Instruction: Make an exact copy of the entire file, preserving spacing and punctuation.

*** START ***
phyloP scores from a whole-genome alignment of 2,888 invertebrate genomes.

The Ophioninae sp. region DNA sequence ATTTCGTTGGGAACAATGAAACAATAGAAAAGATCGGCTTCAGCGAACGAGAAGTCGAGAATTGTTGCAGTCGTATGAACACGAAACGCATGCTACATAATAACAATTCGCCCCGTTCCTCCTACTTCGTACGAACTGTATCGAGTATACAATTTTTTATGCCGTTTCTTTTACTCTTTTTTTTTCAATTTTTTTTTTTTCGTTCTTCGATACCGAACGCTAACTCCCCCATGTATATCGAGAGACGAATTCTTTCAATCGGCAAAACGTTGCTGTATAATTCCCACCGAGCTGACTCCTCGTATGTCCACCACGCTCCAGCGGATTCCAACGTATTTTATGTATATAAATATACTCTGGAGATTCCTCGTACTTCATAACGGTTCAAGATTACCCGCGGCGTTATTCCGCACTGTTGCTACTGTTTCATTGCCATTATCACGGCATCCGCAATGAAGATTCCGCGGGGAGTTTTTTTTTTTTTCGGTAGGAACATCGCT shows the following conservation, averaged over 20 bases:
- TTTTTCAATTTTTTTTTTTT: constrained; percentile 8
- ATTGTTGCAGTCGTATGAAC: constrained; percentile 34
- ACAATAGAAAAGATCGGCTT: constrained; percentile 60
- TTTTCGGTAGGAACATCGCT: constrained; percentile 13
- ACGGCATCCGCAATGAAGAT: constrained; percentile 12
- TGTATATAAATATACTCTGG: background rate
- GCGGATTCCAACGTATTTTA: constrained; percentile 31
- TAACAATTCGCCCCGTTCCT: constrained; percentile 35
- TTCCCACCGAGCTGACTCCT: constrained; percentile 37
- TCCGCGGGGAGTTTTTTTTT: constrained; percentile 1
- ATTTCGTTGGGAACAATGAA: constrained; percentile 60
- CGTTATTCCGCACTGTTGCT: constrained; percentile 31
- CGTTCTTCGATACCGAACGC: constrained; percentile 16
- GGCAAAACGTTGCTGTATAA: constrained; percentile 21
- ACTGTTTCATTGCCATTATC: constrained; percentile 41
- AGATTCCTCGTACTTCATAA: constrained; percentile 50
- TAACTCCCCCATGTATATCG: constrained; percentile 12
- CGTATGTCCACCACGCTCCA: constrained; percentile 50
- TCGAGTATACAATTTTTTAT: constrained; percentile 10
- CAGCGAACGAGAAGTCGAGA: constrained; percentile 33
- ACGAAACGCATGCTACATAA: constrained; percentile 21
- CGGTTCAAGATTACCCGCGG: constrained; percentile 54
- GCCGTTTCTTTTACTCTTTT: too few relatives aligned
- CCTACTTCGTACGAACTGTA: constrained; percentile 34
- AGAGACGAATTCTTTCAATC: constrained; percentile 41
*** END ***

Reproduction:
phyloP scores from a whole-genome alignment of 2,888 invertebrate genomes.

The Ophioninae sp. region DNA sequence ATTTCGTTGGGAACAATGAAACAATAGAAAAGATCGGCTTCAGCGAACGAGAAGTCGAGAATTGTTGCAGTCGTATGAACACGAAACGCATGCTACATAATAACAATTCGCCCCGTTCCTCCTACTTCGTACGAACTGTATCGAGTATACAATTTTTTATGCCGTTTCTTTTACTCTTTTTTTTTCAATTTTTTTTTTTTCGTTCTTCGATACCGAACGCTAACTCCCCCATGTATATCGAGAGACGAATTCTTTCAATCGGCAAAACGTTGCTGTATAATTCCCACCGAGCTGACTCCTCGTATGTCCACCACGCTCCAGCGGATTCCAACGTATTTTATGTATATAAATATACTCTGGAGATTCCTCGTACTTCATAACGGTTCAAGATTACCCGCGGCGTTATTCCGCACTGTTGCTACTGTTTCATTGCCATTATCACGGCATCCGCAATGAAGATTCCGCGGGGAGTTTTTTTTTTTTTCGGTAGGAACATCGCT shows the following conservation, averaged over 20 bases:
- TTTTTCAATTTTTTTTTTTT: constrained; percentile 8
- ATTGTTGCAGTCGTATGAAC: constrained; percentile 34
- ACAATAGAAAAGATCGGCTT: constrained; percentile 60
- TTTTCGGTAGGAACATCGCT: constrained; percentile 13
- ACGGCATCCGCAATGAAGAT: constrained; percentile 12
- TGTATATAAATATACTCTGG: background rate
- GCGGATTCCAACGTATTTTA: constrained; percentile 31
- TAACAATTCGCCCCGTTCCT: constrained; percentile 35
- TTCCCACCGAGCTGACTCCT: constrained; percentile 37
- TCCGCGGGGAGTTTTTTTTT: constrained; percentile 1
- ATTTCGTTGGGAACAATGAA: constrained; percentile 60
- CGTTATTCCGCACTGTTGCT: constrained; percentile 31
- CGTTCTTCGATACCGAACGC: constrained; percentile 16
- GGCAAAACGTTGCTGTATAA: constrained; percentile 21
- ACTGTTTCATTGCCATTATC: constrained; percentile 41
- AGATTCCTCGTACTTCATAA: constrained; percentile 50
- TAACTCCCCCATGTATATCG: constrained; percentile 12
- CGTATGTCCACCACGCTCCA: constrained; percentile 50
- TCGAGTATACAATTTTTTAT: constrained; percentile 10
- CAGCGAACGAGAAGTCGAGA: constrained; percentile 33
- ACGAAACGCATGCTACATAA: constrained; percentile 21
- CGGTTCAAGATTACCCGCGG: constrained; percentile 54
- GCCGTTTCTTTTACTCTTTT: too few relatives aligned
- CCTACTTCGTACGAACTGTA: constrained; percentile 34
- AGAGACGAATTCTTTCAATC: constrained; percentile 41